happening at the same time. If one group bogs down, the others continue
unhindered. The process may seem inefficient, given that a significant
portion of the work which is done may never survive to a stable release.
Throwing away code can be painful, but it is far less so than throwing away
the entire project.
Peer review is also missing from the Brooks landscape. But peer review
helps to ensure one of the things he thought was vital for a successful
project: a clear conceptual architecture for the project. That
architecture may take a surprising form: few free software projects have the
sort of extensive design documentation that he probably had in mind. But a
crowd of reviewers can help to ensure that new code is consistent with the
principles behind a project - and that it is maintainable into the future.
In this context, it is notable (and worrisome) that an increasing number of
proposed kernel features are finding themselves stalled by a lack of
Finally, one should note that free software projects have mostly learned a
sure-fire way to avoid a failure to live up to their promises: they don't
make any. Vaporware tends to be scarce in this community; either the code
exists or it does not. Very few projects are truly controlled by one
corporation, so companies are also restrained in the promises they make
about future releases; they are in no position to ensure that those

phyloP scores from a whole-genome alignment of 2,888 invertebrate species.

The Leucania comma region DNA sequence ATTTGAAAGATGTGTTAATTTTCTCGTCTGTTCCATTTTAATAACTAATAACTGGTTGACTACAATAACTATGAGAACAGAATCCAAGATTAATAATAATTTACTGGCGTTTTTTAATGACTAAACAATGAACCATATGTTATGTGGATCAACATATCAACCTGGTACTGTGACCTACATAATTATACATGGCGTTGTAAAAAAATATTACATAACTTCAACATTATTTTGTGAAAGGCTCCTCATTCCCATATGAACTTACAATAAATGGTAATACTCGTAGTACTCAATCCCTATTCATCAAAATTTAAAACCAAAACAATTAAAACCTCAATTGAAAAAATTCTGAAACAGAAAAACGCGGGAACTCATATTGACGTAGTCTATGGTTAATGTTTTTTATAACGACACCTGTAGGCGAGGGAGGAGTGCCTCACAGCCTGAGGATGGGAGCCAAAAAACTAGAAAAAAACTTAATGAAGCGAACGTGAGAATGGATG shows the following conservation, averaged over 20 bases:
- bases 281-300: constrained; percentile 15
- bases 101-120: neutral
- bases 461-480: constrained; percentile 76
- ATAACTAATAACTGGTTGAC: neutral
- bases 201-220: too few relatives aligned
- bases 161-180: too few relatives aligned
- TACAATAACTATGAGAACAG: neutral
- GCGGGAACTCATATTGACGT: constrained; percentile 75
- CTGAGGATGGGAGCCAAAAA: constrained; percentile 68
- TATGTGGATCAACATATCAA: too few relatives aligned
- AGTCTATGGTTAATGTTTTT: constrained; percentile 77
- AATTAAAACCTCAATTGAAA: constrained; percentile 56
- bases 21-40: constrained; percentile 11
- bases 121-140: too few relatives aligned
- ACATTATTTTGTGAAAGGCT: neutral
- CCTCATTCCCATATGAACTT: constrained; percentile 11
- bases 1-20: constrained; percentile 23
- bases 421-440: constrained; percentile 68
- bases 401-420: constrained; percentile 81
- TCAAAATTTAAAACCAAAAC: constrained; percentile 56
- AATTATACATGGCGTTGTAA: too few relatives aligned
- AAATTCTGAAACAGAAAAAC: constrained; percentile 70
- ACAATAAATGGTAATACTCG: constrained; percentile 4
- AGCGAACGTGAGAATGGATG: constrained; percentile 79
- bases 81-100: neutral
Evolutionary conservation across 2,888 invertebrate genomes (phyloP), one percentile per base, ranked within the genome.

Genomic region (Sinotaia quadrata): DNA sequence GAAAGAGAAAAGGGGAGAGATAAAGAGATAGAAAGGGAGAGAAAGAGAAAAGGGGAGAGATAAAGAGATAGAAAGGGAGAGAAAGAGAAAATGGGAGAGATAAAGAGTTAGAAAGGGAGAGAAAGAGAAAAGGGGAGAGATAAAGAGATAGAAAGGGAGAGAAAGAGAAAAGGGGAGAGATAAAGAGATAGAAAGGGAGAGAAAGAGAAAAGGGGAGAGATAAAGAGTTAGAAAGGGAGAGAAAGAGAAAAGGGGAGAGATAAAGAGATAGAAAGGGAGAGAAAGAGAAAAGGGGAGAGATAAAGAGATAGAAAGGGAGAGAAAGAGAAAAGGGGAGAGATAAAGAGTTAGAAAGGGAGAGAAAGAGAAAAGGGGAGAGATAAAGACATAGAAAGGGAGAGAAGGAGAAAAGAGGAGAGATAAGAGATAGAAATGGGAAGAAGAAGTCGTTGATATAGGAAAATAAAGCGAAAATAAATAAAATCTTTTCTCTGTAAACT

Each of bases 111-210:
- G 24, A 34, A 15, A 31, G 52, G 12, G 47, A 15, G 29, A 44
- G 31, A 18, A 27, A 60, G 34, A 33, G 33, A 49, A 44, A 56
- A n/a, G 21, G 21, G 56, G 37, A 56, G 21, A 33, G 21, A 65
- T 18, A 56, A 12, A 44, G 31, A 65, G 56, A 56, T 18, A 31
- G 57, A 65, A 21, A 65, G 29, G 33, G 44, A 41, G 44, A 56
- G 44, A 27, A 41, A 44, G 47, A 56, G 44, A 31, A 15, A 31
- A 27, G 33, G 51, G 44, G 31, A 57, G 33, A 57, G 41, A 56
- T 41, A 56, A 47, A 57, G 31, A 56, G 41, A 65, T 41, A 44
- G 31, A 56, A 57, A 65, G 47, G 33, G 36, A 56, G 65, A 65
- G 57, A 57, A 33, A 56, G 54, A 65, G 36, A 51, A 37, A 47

promises are fulfilled. The relative freedom from marketing-driven
promises helps free software projects avoid disappointments - but it also
helps them to focus effort on objectives with a reasonable chance of
To argue that the free software community is immune to the problems of
large-scale software development would be foolish. For all their growth,
many or most components of a system like Linux are still a fraction of the
size of their equivalents on certain proprietary systems. As our code base
grows, there will undoubtedly be new challenges for those who would
continue to develop it. But the free systems we have today must certainly
far exceed the size of System/360 when Mr. Brooks was managing it, and we
would appear to be going strong. With widespread community participation,
improving tools, and the willingness to change our development models in
response to real-world problems, we should be about to stay out of that
tar pit for some time yet.